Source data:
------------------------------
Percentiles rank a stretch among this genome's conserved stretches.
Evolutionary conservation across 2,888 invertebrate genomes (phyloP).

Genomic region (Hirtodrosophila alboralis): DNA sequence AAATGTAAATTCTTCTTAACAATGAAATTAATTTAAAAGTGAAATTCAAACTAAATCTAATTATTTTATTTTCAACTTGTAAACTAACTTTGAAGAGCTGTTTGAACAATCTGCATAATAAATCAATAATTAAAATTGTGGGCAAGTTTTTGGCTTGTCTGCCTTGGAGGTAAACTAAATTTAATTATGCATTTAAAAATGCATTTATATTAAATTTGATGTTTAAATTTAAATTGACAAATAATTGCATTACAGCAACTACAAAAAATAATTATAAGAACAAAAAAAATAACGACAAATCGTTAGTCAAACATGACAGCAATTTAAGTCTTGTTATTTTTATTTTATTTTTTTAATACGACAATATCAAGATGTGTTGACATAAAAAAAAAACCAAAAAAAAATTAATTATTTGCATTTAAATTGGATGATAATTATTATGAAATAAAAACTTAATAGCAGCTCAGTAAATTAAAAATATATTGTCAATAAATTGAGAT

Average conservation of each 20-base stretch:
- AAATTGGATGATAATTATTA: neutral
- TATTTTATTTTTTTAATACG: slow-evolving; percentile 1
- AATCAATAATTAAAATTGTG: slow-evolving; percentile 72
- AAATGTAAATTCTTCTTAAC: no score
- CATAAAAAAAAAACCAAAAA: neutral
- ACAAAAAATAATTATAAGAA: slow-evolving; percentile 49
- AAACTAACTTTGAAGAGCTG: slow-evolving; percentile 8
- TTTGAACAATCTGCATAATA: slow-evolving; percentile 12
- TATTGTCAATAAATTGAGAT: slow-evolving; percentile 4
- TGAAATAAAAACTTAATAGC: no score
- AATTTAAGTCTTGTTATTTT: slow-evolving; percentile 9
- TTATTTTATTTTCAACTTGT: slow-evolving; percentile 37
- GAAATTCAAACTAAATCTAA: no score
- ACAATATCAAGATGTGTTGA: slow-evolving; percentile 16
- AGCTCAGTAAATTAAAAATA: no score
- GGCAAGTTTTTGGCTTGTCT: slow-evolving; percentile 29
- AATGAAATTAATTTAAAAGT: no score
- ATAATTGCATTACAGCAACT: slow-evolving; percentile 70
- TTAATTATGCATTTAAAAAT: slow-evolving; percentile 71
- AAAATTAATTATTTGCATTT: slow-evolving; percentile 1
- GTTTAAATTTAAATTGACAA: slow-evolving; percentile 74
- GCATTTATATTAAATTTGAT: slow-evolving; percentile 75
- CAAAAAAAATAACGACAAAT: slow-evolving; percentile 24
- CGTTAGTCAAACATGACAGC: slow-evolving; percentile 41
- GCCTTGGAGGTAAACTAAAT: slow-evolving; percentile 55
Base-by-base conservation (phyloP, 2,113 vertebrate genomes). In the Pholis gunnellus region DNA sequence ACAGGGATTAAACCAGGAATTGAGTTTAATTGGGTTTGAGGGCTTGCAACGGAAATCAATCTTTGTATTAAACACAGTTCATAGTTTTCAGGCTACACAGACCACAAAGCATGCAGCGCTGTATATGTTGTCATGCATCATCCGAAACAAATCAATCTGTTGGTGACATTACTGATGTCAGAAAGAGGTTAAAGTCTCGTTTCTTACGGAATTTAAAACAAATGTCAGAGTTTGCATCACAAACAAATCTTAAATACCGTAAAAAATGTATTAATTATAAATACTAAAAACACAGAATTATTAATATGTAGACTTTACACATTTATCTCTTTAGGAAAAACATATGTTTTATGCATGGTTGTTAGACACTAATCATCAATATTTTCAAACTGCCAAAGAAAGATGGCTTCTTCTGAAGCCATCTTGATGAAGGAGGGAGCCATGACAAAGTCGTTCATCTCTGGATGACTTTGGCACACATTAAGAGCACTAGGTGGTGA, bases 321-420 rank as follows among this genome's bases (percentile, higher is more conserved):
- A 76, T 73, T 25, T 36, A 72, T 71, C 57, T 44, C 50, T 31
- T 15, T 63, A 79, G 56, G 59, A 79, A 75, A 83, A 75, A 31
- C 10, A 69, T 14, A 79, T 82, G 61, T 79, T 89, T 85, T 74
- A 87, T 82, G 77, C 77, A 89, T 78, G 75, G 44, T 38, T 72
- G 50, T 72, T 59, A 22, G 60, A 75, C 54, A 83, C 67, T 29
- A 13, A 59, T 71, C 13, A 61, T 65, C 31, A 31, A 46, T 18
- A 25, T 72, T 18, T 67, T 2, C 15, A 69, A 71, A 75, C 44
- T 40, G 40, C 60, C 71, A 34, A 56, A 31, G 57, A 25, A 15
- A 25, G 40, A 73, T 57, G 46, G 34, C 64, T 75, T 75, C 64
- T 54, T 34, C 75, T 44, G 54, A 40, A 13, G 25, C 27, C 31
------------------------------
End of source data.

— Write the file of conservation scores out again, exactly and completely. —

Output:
Percentiles rank a stretch among this genome's conserved stretches.
Evolutionary conservation across 2,888 invertebrate genomes (phyloP).

Genomic region (Hirtodrosophila alboralis): DNA sequence AAATGTAAATTCTTCTTAACAATGAAATTAATTTAAAAGTGAAATTCAAACTAAATCTAATTATTTTATTTTCAACTTGTAAACTAACTTTGAAGAGCTGTTTGAACAATCTGCATAATAAATCAATAATTAAAATTGTGGGCAAGTTTTTGGCTTGTCTGCCTTGGAGGTAAACTAAATTTAATTATGCATTTAAAAATGCATTTATATTAAATTTGATGTTTAAATTTAAATTGACAAATAATTGCATTACAGCAACTACAAAAAATAATTATAAGAACAAAAAAAATAACGACAAATCGTTAGTCAAACATGACAGCAATTTAAGTCTTGTTATTTTTATTTTATTTTTTTAATACGACAATATCAAGATGTGTTGACATAAAAAAAAAACCAAAAAAAAATTAATTATTTGCATTTAAATTGGATGATAATTATTATGAAATAAAAACTTAATAGCAGCTCAGTAAATTAAAAATATATTGTCAATAAATTGAGAT

Average conservation of each 20-base stretch:
- AAATTGGATGATAATTATTA: neutral
- TATTTTATTTTTTTAATACG: slow-evolving; percentile 1
- AATCAATAATTAAAATTGTG: slow-evolving; percentile 72
- AAATGTAAATTCTTCTTAAC: no score
- CATAAAAAAAAAACCAAAAA: neutral
- ACAAAAAATAATTATAAGAA: slow-evolving; percentile 49
- AAACTAACTTTGAAGAGCTG: slow-evolving; percentile 8
- TTTGAACAATCTGCATAATA: slow-evolving; percentile 12
- TATTGTCAATAAATTGAGAT: slow-evolving; percentile 4
- TGAAATAAAAACTTAATAGC: no score
- AATTTAAGTCTTGTTATTTT: slow-evolving; percentile 9
- TTATTTTATTTTCAACTTGT: slow-evolving; percentile 37
- GAAATTCAAACTAAATCTAA: no score
- ACAATATCAAGATGTGTTGA: slow-evolving; percentile 16
- AGCTCAGTAAATTAAAAATA: no score
- GGCAAGTTTTTGGCTTGTCT: slow-evolving; percentile 29
- AATGAAATTAATTTAAAAGT: no score
- ATAATTGCATTACAGCAACT: slow-evolving; percentile 70
- TTAATTATGCATTTAAAAAT: slow-evolving; percentile 71
- AAAATTAATTATTTGCATTT: slow-evolving; percentile 1
- GTTTAAATTTAAATTGACAA: slow-evolving; percentile 74
- GCATTTATATTAAATTTGAT: slow-evolving; percentile 75
- CAAAAAAAATAACGACAAAT: slow-evolving; percentile 24
- CGTTAGTCAAACATGACAGC: slow-evolving; percentile 41
- GCCTTGGAGGTAAACTAAAT: slow-evolving; percentile 55
Base-by-base conservation (phyloP, 2,113 vertebrate genomes). In the Pholis gunnellus region DNA sequence ACAGGGATTAAACCAGGAATTGAGTTTAATTGGGTTTGAGGGCTTGCAACGGAAATCAATCTTTGTATTAAACACAGTTCATAGTTTTCAGGCTACACAGACCACAAAGCATGCAGCGCTGTATATGTTGTCATGCATCATCCGAAACAAATCAATCTGTTGGTGACATTACTGATGTCAGAAAGAGGTTAAAGTCTCGTTTCTTACGGAATTTAAAACAAATGTCAGAGTTTGCATCACAAACAAATCTTAAATACCGTAAAAAATGTATTAATTATAAATACTAAAAACACAGAATTATTAATATGTAGACTTTACACATTTATCTCTTTAGGAAAAACATATGTTTTATGCATGGTTGTTAGACACTAATCATCAATATTTTCAAACTGCCAAAGAAAGATGGCTTCTTCTGAAGCCATCTTGATGAAGGAGGGAGCCATGACAAAGTCGTTCATCTCTGGATGACTTTGGCACACATTAAGAGCACTAGGTGGTGA, bases 321-420 rank as follows among this genome's bases (percentile, higher is more conserved):
- A 76, T 73, T 25, T 36, A 72, T 71, C 57, T 44, C 50, T 31
- T 15, T 63, A 79, G 56, G 59, A 79, A 75, A 83, A 75, A 31
- C 10, A 69, T 14, A 79, T 82, G 61, T 79, T 89, T 85, T 74
- A 87, T 82, G 77, C 77, A 89, T 78, G 75, G 44, T 38, T 72
- G 50, T 72, T 59, A 22, G 60, A 75, C 54, A 83, C 67, T 29
- A 13, A 59, T 71, C 13, A 61, T 65, C 31, A 31, A 46, T 18
- A 25, T 72, T 18, T 67, T 2, C 15, A 69, A 71, A 75, C 44
- T 40, G 40, C 60, C 71, A 34, A 56, A 31, G 57, A 25, A 15
- A 25, G 40, A 73, T 57, G 46, G 34, C 64, T 75, T 75, C 64
- T 54, T 34, C 75, T 44, G 54, A 40, A 13, G 25, C 27, C 31